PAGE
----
formerly in Warwickshire - one of the Domesday manors of Birmingham and an ancient parish

B76 - Grid reference SP176945

Witscaga: first record in the Domesday Book 1086

Wishaw's entry in the Domesday Book from Open Domesday. See Acknowledgements for a link to that website. Click to enlarge.
Wishaw's entry in the Domesday Book from Open Domesday. See Acknowledgements for a link to that website. Click to enlarge.

There is no village at Wishaw where the village church is set in a completely rural area east of Sutton. The nearest settlement is at Over Green less than a mile to the west , though there may have been an earlier medieval village around the church. There was an open field system still in operation here in 1850.


First recorded as Witscaga, its Anglo-Saxon name, wiht sceaga meant 'curved thicket + small wood', perhaps noticeable because Wishaw is located on higher ground. At Domesday Wishaw was a small manor, worth 30 shillings for tax purposes before the Norman Conquest, but only 10 shillings thereafter. The manorial lord was an Anglo-Saxon, Ordric who continued to hold it after the Conquest.


Wishaw Church viewed from the south-east
Wishaw Church viewed from the south-east

Wishaw was one of the few local manors to have a priest at Domesday. Although nothing is to be seen of the Norman origins of St Chad's Church, the decorated gothic chancel and north arcade of the present building are 13th-century.


The south arcade was built during the following century. Inside are monuments to the Hackett family, the 17th-century lords of the manor of Moxhull in the north of parish. The 17th-century tower is built in traditional gothic style. There were originally three bells here cast by John Martin of Worcester in 1650, but one was sold in 1830. The two remaining bells were rehung with new fittings c1890. Almost a hundred years later in 1997 the oak frame was strengthened and a redundant Whitechapel bell from St Michael's Church, Derby was added to create a ringable three.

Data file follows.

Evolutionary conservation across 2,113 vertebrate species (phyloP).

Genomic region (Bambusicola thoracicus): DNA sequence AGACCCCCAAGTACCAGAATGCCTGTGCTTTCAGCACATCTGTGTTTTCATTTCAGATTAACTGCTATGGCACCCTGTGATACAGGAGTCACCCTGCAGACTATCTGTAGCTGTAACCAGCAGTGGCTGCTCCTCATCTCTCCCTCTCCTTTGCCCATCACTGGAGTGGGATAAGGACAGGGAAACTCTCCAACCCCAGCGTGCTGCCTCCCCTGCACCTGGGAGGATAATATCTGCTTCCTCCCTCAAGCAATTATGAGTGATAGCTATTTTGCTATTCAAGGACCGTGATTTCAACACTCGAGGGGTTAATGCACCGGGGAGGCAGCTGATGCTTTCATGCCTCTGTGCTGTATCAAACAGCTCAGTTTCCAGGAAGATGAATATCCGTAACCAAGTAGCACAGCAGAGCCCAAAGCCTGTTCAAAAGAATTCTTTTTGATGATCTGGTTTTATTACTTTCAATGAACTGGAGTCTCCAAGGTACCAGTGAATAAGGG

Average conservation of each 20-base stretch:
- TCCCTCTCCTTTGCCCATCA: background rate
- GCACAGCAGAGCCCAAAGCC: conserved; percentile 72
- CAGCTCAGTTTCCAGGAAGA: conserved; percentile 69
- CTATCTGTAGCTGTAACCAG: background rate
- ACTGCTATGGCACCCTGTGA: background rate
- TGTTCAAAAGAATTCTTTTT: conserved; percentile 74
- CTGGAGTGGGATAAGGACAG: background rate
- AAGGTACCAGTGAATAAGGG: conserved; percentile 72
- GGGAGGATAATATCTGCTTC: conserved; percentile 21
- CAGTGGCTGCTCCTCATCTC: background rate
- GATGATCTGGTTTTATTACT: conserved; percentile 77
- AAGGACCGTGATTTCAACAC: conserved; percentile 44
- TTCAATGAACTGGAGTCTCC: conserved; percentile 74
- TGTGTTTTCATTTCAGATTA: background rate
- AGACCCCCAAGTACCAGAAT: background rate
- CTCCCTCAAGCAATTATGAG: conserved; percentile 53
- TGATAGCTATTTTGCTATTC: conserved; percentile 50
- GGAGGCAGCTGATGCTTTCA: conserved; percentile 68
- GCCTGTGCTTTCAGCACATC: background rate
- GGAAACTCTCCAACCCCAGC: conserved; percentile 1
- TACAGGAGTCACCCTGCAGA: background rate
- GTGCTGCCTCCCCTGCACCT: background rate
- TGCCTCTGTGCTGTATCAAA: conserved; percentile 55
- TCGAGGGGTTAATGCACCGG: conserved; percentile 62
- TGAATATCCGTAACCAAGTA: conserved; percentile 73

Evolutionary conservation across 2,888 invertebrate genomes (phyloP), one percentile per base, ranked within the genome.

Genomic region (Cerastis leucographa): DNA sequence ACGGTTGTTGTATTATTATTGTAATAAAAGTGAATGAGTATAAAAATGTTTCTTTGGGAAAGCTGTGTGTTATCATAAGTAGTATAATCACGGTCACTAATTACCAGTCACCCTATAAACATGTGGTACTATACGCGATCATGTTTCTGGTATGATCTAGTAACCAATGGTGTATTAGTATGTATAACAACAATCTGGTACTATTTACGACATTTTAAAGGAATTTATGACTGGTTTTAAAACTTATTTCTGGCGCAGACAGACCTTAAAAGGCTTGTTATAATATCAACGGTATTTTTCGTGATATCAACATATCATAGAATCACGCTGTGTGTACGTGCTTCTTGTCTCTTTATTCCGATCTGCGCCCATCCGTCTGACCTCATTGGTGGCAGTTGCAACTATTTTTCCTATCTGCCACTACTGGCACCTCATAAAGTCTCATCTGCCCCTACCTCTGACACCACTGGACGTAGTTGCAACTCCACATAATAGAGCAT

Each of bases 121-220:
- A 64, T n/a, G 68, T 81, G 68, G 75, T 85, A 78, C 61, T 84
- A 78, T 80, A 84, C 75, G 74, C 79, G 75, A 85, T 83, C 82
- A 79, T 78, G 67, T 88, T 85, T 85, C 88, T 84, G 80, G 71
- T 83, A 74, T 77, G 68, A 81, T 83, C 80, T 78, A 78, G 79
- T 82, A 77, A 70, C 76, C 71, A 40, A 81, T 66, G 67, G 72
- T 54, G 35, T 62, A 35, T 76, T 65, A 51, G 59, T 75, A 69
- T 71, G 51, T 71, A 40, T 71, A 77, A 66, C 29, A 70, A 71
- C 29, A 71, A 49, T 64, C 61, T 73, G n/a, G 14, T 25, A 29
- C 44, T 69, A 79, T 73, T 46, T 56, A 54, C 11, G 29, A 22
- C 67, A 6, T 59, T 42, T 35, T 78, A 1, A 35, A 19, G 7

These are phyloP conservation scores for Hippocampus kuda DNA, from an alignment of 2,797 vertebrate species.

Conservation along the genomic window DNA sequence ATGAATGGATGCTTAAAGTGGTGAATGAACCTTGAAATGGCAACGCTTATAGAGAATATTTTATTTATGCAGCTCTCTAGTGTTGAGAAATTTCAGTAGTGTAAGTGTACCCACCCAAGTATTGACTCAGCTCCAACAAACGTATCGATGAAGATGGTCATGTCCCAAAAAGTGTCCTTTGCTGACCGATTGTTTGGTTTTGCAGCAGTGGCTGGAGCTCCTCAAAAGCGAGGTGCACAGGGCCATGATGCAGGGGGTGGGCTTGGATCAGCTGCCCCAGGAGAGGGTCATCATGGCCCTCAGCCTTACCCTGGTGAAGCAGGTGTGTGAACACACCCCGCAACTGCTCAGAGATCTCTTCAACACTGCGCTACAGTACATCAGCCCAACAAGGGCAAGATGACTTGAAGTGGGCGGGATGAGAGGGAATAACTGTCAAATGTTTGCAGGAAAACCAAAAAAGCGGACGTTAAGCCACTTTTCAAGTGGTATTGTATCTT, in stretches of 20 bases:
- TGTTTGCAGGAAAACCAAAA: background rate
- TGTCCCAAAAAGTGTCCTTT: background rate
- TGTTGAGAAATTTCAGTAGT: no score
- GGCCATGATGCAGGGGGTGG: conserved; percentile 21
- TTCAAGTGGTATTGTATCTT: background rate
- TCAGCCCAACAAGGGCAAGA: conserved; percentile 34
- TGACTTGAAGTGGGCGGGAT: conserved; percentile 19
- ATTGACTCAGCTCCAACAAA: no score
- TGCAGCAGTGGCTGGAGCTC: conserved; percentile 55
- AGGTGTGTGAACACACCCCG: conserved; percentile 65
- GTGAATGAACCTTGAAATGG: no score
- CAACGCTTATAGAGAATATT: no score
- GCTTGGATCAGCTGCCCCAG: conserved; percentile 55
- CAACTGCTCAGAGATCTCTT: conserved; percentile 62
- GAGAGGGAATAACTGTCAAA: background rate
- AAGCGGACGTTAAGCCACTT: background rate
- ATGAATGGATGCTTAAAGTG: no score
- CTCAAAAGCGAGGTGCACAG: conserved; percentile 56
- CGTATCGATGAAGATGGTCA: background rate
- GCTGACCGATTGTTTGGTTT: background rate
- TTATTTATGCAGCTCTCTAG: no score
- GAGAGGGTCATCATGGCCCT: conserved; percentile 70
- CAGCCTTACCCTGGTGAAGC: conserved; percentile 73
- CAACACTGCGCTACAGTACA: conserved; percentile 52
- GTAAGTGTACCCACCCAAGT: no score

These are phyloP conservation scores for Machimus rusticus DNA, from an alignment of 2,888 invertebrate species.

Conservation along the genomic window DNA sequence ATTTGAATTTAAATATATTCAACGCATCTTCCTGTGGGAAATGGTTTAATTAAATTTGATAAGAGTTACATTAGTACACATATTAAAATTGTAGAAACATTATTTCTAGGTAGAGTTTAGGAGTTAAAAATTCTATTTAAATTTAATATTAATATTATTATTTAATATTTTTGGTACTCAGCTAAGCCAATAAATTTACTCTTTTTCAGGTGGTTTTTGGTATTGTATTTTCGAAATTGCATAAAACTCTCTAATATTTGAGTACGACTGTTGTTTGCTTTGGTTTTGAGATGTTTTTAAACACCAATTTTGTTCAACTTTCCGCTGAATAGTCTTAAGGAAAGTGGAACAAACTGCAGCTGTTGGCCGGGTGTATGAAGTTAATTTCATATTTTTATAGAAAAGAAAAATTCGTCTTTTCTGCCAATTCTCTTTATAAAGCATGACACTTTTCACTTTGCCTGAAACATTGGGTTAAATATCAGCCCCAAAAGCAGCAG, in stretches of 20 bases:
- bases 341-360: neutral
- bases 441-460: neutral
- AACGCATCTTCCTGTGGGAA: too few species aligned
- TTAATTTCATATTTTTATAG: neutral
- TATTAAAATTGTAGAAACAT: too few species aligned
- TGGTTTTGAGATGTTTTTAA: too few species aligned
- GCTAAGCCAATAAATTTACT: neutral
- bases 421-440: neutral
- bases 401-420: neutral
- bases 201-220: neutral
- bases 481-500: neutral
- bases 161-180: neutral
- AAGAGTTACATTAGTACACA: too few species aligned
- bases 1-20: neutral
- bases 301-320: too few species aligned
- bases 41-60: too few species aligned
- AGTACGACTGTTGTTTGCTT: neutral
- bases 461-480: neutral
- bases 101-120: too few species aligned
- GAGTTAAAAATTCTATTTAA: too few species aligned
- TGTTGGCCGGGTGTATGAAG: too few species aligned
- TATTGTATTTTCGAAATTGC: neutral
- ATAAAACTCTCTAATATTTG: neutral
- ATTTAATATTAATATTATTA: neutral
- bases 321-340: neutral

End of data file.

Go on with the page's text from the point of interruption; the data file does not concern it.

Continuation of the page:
To the east of Sutton Coldfield lies Green Belt land which has remained agricultural from time immemorial. It has been the subject much arachaeological investigation because it most of it has not been built on in modern times. Evidence of human activity of all periods has been found all over the area, and there is no reason why the same should not have been true of modern urban Birmingham. Prior to the construction of the M6 Toll Motorway, detailed excavations were made along the route.


On farmland at Wishaw Hall Farm at the north end of the Wishaw near Moxhull, permission was given to quarry clay, sand and gravel for use in building the road. (The land has now been restored to agriculture and a landscaped lake created.) In a field here a scatter of mesolithic flints was found dating from around 6000 BC. These were mainly small cutting tools or waste from flint tool production here on a site that would have been the temporary hunting settlement of a small tribe of nomadic Stone Age people.


William Dargue 11.02.09/ 31.07.2010


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For 19th-century Ordnance Survey maps of Birmingham go to British History Online.

See http://www.british-history.ac.uk/mapsheet.aspx?compid=55141&sheetid=8817&ox=1670&oy=433&zm=2&czm=2&x=378&y=333


Map below reproduced from Andrew Rowbottom’s website of Old Ordnance Survey maps Popular Edition, Birmingham 1921. Click the map to link to that website.